It is always a pleasure to follow Harry Cohen, who always speaks with total conviction on these matters. This has been a wide-ranging debate and I thank all hon. Members on both sides of the House who have taken part.
As we enter a new year, we see that the Government have learned nothing new. The age of spin is still alive and well. In his press release about the Bill, issued this morning, the Secretary of State seemed to be in total denial about the real and current problems in pensions. In it, he talked about the
"nightmare of a future pensions crisis".
Does he not know that the crisis is here and now, and has been for some time? Does he not realise that savings in this country are at their lowest since the 1960s—a point touched on by Alan Simpson? Does he not remember that just before Christmas he and his colleagues were finally forced into a humiliating U-turn over the 130,000 pensions victims? I do, however, join my hon. Friend Chris Grayling in paying tribute to the Secretary of State's role in persuading the forces of darkness in the Government to relent on the issue.
Does the Secretary of State not know that nearly 2 million pensioners are living in poverty and that the worst-off pensioners are getting poorer in real terms? He has talked about restoring the earnings link for the basic state pension, but he still will not tell us when that is going to happen— [Interruption.] If the Secretary of State wants to intervene, I shall be happy to give way. He talks about taking action, but his Government have been in power for 10 long years, having presided over the pensions crisis and been responsible in some measure for it.
In his press release, the Secretary of State also holds to the line that personal accounts will come into effect from 2012. Is he really still in a position to make that remark in the light of the comments of the new chief executive of the personal accounts delivery authority on Radio 4? When that point was put to the Minister for Pensions Reform, he was good enough to say that he had told the chief executive in no uncertain fashion that he, the chief executive, would introduce them in 2012. That is the equivalent of the military saying, "Take this objective or do not come back alive." It would be interesting to hear in the Minister's winding-up speech what response he got from the new chief executive.
We shall have more to say in Committee on the role of PADA, the principles that should drive it and the criteria for its success. Simply to increase the number of savers without substantially increasing the overall amount of savings in this country would clearly constitute failure— [Interruption.] I welcome a former and distinguished Pensions Minister, now the Minister for Energy, to our debate.
One of our main concerns is about so-called levelling down, which was mentioned by Miss Begg and my hon. Friend Bob Spink. Let me be clear about where we stand on the issue. We do not wish to see anything in this legislation that might give extra encouragement to an employer already making more generous contributions than those envisaged in personal accounts to close an existing scheme. PADA must focus on its target group—predominantly those on low incomes with no or inadequate pension savings. That is a real concern, not one dreamt up by the Opposition.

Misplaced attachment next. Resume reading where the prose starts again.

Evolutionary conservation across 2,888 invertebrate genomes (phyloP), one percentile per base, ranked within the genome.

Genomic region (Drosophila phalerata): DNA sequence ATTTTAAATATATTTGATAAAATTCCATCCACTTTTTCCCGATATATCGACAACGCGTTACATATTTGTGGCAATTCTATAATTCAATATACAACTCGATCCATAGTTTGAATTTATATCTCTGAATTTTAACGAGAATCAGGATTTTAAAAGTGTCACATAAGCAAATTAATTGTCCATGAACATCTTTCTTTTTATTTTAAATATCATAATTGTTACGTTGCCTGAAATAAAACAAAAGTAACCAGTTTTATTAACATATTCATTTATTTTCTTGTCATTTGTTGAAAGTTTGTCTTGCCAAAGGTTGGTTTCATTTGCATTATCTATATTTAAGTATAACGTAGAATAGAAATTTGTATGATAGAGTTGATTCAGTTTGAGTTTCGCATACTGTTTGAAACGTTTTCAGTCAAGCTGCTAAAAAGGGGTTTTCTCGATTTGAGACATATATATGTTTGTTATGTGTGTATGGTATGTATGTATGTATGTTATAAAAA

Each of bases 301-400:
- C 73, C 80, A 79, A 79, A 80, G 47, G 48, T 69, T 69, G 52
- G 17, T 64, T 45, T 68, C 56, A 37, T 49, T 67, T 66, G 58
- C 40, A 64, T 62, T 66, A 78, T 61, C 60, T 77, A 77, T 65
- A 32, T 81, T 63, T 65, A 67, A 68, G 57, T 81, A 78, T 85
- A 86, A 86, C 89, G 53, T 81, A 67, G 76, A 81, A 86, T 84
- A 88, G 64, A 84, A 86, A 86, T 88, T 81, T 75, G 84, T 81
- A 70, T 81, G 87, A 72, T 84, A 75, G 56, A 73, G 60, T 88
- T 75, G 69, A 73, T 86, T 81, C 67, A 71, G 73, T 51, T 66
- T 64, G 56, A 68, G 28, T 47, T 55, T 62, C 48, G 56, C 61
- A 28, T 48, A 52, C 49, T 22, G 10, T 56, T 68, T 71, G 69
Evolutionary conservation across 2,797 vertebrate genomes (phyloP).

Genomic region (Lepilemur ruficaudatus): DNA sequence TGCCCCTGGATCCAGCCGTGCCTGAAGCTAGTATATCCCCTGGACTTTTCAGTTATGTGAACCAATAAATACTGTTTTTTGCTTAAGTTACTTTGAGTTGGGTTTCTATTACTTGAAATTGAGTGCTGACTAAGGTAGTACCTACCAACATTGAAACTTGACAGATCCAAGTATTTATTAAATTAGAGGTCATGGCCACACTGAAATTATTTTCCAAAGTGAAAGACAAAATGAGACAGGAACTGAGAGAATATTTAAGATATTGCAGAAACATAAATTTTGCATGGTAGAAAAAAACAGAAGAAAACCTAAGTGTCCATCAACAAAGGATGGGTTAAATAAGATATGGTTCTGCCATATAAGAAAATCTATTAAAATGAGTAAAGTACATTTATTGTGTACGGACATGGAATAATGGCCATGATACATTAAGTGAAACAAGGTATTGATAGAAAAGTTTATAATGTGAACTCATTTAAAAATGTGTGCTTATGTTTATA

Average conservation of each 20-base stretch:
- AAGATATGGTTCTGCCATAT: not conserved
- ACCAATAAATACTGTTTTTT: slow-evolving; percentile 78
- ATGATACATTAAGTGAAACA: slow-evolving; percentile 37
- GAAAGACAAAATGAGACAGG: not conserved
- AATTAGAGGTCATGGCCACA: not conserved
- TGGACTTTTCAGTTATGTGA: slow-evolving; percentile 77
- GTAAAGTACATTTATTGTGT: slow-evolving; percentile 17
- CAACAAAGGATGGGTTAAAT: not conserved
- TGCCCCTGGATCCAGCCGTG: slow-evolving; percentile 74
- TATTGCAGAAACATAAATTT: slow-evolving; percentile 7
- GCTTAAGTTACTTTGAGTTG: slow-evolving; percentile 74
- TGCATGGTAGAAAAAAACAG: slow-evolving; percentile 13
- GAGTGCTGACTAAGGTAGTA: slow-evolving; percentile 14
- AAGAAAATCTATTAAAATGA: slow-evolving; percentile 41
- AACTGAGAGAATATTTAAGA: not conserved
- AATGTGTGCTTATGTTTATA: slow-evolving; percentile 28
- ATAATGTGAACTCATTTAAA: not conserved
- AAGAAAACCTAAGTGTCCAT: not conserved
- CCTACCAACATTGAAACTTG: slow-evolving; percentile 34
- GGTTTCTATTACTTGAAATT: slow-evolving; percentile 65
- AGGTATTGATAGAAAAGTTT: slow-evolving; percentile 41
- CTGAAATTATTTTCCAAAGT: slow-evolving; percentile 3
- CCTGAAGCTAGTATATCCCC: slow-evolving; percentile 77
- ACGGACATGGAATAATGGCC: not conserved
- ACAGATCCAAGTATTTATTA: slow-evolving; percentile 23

The Pensions Policy Institute has set out various scenarios in a recent report, rather snappily entitled "Will Personal Accounts increase pensions saving?" One of the models that it comes up with is very sobering, but it considers a range of possible scenarios, the most pessimistic of which could result in only 4 million to 5 million new savers in work-based pension schemes. It notes that there is a lot of uncertainty about how employers will respond to the reforms, and goes on to say:
"This poses the question of whether the reforms would be considered successful if they did not increase annual total pension contributions but did increase the number of people saving and made the distribution of saving more equal."
Soberingly, under its pessimistic scenario, the overall size of pension saving would shrink, despite a healthy amount of personal accounts, because of the levelling-down effect on existing provision. Ministers need to think long and hard about how we do what we can to ensure that that scenario does not come to pass.
After five years of a rearguard action, the Government have finally agreed that the 130,000 pension victims should get proper compensation. Ministers seem to think that they deserve three cheers for that, but it has taken far too long to face up to doing the decent thing. Let me remind the House that in the meantime some of the victims have died, others have had to work beyond normal retirement age, sometimes with serious medical conditions, and all have faced the prospect of penury.
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